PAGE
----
Small business networks are often very liable to security issues. The fact the network is often implemented on a tight budget, can use older technology and that people often take risks means it can be leave itself open to be hacked. So, how do you prevent such issues?
1. Ensure that your wireless access points (AP) are encrypted. Many site surveys have revealed that 50 percent or more of all wireless networks are open to anybody to collect data or even collect sensitive data while seated in a car parked nearby. Some people play around with locking down their MAC addresses but this does get unwieldy and the better option is to use WPA2 encryption. WPA2 is much better than alternative encryption methods that are easy to break into.
2. Ensure that you hide your Service Set Identifier (SSID) if you have a wireless network. If not, at least try to change its name to something common. When announcing themselves to the world, all wireless routers need to have obscure IDs. Instead of putting in information that can make it easy to identify who is the owner of the router or that can reveal your business name or location such as “Veritable Systems, here on the 7th floor” or a product name such as “TrendyWear” consider using something innocuous such as ‘router 1’ or “wireless” that won’t reveal anything really important. In my previous apartment, some of my neighbors used apartment numbers for their IDs thus making it quite easy to identify whose router was there.
3. If your router whether wireless or wired used a Web management interface, consider disabling access from the external network advises IT and telecom supplier Alternative Networks. Also change the admin default password. It is easy to do both on most routers. You obviously would not like anybody else coming and reading your log files or changing your settings.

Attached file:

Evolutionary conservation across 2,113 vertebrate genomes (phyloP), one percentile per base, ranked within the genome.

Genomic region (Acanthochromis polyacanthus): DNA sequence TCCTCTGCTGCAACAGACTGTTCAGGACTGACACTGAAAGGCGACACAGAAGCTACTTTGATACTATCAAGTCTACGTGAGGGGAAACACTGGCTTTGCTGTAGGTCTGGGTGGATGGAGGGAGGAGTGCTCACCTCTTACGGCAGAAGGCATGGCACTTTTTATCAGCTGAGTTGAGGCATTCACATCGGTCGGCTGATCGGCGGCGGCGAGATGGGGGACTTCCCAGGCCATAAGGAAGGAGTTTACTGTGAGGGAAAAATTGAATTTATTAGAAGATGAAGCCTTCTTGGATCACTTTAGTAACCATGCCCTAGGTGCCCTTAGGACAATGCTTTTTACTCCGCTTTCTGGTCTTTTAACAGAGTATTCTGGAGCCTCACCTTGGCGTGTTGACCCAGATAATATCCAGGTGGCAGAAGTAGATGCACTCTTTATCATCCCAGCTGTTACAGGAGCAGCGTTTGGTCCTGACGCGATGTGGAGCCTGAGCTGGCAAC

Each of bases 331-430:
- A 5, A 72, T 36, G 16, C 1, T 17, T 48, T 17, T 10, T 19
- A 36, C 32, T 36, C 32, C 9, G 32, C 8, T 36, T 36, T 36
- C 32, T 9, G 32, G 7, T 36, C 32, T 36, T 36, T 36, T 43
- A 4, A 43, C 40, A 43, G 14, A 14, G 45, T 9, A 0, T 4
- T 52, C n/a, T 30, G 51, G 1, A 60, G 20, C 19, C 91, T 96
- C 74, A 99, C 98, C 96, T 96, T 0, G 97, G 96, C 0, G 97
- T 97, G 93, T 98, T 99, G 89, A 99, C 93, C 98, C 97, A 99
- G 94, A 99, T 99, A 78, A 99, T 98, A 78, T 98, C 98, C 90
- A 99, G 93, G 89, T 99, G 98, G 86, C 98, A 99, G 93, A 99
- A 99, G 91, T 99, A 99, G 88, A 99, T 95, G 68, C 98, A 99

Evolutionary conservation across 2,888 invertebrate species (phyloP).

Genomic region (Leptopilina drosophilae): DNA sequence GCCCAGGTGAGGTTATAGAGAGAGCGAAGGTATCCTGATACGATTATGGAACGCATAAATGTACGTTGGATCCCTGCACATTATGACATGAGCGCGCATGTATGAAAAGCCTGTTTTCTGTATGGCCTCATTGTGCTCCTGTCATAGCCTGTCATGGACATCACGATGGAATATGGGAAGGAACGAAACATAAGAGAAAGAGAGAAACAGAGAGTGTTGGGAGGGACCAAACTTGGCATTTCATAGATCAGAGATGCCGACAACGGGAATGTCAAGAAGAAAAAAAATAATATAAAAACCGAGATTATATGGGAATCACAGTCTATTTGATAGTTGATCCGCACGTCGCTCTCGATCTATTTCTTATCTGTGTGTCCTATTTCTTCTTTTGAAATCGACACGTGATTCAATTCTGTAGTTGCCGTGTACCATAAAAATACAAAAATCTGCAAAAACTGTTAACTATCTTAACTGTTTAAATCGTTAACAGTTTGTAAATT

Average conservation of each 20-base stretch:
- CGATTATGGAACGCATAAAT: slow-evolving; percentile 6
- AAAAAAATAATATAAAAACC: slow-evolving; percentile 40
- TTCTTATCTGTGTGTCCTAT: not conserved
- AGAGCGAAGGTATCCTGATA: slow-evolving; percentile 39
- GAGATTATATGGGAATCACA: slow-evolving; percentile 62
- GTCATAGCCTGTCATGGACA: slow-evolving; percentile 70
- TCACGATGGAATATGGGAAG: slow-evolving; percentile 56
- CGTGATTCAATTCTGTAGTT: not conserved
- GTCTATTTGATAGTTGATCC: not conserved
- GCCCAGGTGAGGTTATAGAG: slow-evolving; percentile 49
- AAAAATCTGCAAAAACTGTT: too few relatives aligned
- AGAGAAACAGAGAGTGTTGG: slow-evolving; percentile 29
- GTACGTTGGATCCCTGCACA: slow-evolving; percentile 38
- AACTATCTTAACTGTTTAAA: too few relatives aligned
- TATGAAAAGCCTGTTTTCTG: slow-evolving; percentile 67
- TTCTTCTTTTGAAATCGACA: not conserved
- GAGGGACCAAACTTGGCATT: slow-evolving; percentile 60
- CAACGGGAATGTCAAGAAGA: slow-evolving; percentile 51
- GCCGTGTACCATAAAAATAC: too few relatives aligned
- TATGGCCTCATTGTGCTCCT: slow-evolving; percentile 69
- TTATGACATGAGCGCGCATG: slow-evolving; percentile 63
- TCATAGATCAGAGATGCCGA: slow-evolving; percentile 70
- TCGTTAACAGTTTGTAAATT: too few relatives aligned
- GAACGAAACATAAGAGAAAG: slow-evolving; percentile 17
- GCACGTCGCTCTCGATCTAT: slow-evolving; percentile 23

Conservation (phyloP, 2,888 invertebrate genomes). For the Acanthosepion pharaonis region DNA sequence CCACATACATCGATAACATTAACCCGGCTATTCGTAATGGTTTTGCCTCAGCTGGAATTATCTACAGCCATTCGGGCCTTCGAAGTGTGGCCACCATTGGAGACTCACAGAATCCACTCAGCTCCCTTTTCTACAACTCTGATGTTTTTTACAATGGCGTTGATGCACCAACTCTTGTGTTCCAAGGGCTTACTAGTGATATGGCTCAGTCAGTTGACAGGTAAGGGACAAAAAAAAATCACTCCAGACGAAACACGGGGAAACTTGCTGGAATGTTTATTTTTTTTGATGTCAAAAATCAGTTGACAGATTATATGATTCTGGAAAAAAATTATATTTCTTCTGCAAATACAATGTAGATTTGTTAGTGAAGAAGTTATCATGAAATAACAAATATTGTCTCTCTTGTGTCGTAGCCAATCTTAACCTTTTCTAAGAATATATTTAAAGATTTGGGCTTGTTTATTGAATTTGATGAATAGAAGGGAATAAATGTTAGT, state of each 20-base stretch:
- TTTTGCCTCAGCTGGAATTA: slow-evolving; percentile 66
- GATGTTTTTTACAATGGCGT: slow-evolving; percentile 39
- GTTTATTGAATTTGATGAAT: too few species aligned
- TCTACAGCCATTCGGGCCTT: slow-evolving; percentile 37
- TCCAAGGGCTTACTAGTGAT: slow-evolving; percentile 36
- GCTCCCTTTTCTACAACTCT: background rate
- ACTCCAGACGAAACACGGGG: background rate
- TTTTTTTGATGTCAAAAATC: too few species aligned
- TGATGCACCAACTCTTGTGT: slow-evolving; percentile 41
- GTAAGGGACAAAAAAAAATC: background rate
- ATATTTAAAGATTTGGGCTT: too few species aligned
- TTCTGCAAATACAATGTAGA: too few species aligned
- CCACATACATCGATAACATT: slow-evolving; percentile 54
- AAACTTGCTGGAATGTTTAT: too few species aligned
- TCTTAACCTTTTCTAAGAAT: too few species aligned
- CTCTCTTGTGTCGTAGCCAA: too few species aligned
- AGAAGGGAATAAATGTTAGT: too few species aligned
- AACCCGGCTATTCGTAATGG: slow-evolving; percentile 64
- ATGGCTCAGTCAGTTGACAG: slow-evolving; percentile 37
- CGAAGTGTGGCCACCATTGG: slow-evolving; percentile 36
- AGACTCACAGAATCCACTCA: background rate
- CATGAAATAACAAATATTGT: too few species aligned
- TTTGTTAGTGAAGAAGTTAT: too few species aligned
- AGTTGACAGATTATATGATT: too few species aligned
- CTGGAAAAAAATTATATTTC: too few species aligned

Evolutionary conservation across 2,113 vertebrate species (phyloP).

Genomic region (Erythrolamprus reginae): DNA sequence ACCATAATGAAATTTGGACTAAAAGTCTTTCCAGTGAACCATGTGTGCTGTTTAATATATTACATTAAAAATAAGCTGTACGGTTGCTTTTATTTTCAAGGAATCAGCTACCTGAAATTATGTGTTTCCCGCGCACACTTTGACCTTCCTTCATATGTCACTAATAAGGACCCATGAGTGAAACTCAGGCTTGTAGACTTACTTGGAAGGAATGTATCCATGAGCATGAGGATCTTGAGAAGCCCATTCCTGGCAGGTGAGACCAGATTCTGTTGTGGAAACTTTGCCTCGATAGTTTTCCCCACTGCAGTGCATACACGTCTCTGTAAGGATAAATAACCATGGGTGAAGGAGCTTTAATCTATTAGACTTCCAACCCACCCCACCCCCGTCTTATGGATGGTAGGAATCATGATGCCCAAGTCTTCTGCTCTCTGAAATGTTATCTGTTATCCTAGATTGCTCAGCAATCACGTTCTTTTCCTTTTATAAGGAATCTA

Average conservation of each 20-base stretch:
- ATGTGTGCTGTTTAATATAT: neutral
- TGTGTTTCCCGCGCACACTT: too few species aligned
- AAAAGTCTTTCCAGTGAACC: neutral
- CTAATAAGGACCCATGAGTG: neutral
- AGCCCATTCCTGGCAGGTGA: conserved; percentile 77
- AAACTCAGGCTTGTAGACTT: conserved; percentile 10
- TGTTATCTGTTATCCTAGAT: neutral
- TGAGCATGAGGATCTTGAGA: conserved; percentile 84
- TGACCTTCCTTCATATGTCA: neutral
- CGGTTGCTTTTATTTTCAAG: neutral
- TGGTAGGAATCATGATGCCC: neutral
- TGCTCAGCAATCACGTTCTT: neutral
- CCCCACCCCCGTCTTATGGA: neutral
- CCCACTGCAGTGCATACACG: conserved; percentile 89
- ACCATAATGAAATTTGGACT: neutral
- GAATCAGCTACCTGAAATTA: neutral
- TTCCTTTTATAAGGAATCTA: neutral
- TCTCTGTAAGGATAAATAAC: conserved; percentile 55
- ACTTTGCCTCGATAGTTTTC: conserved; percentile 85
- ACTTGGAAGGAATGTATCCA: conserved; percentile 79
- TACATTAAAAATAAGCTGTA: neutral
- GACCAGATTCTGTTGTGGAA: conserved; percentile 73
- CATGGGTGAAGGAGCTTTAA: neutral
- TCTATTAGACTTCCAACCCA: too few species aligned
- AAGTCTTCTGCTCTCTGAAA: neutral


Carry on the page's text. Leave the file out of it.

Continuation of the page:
4. Ensure that you install antivirus software on all your PCs and if you are a Windows user add antispyware protection. This might seem obvious but it bears restating. While you are at it you can check to ensure that all your antivirus subscriptions are up-to-date. I have found this to be quite a common lapse especially among my neighbors.
5. If you are currently running a Web server on the LAN, be sure to put it on a DMZ. If the router does not have a DMZ, buy a new router. Better still, you can move to a collocation facility where somebody who is more knowledgeable can manage it. While having your own local Web server might sound like a good idea, it is a real security sinkhole. In addition, many cable companies have made it much harder to host your own from your home network. So, worry no more.
6. Talking about Web servers on the Internet, if you do have then then you should ensure that you scan for exploits regularly. Many websites can do this but two of my favorites are Qualys.com and SPIdynamics.com. In addition, you should always ensure that you keep track of the domain registry and regularly change your passwords. When updating your Web content, avoid using FTP or FrontPage (Microsoft’s Web page creation tool.) Rather, find more secure methods that will not send your access passwords in the clear. You should consider visiting OSWASP.org to learn about other ways of protecting your website.
7. In case your ISP offers this option, use a Virtual Private Network (VPN) for access to your remote Web server or back to your local LAN. VPNs are many to choose from ranging from the free OpenVPN.net to the cheap but capable ones from Fortinet and SonicWall that are designed for small business owners.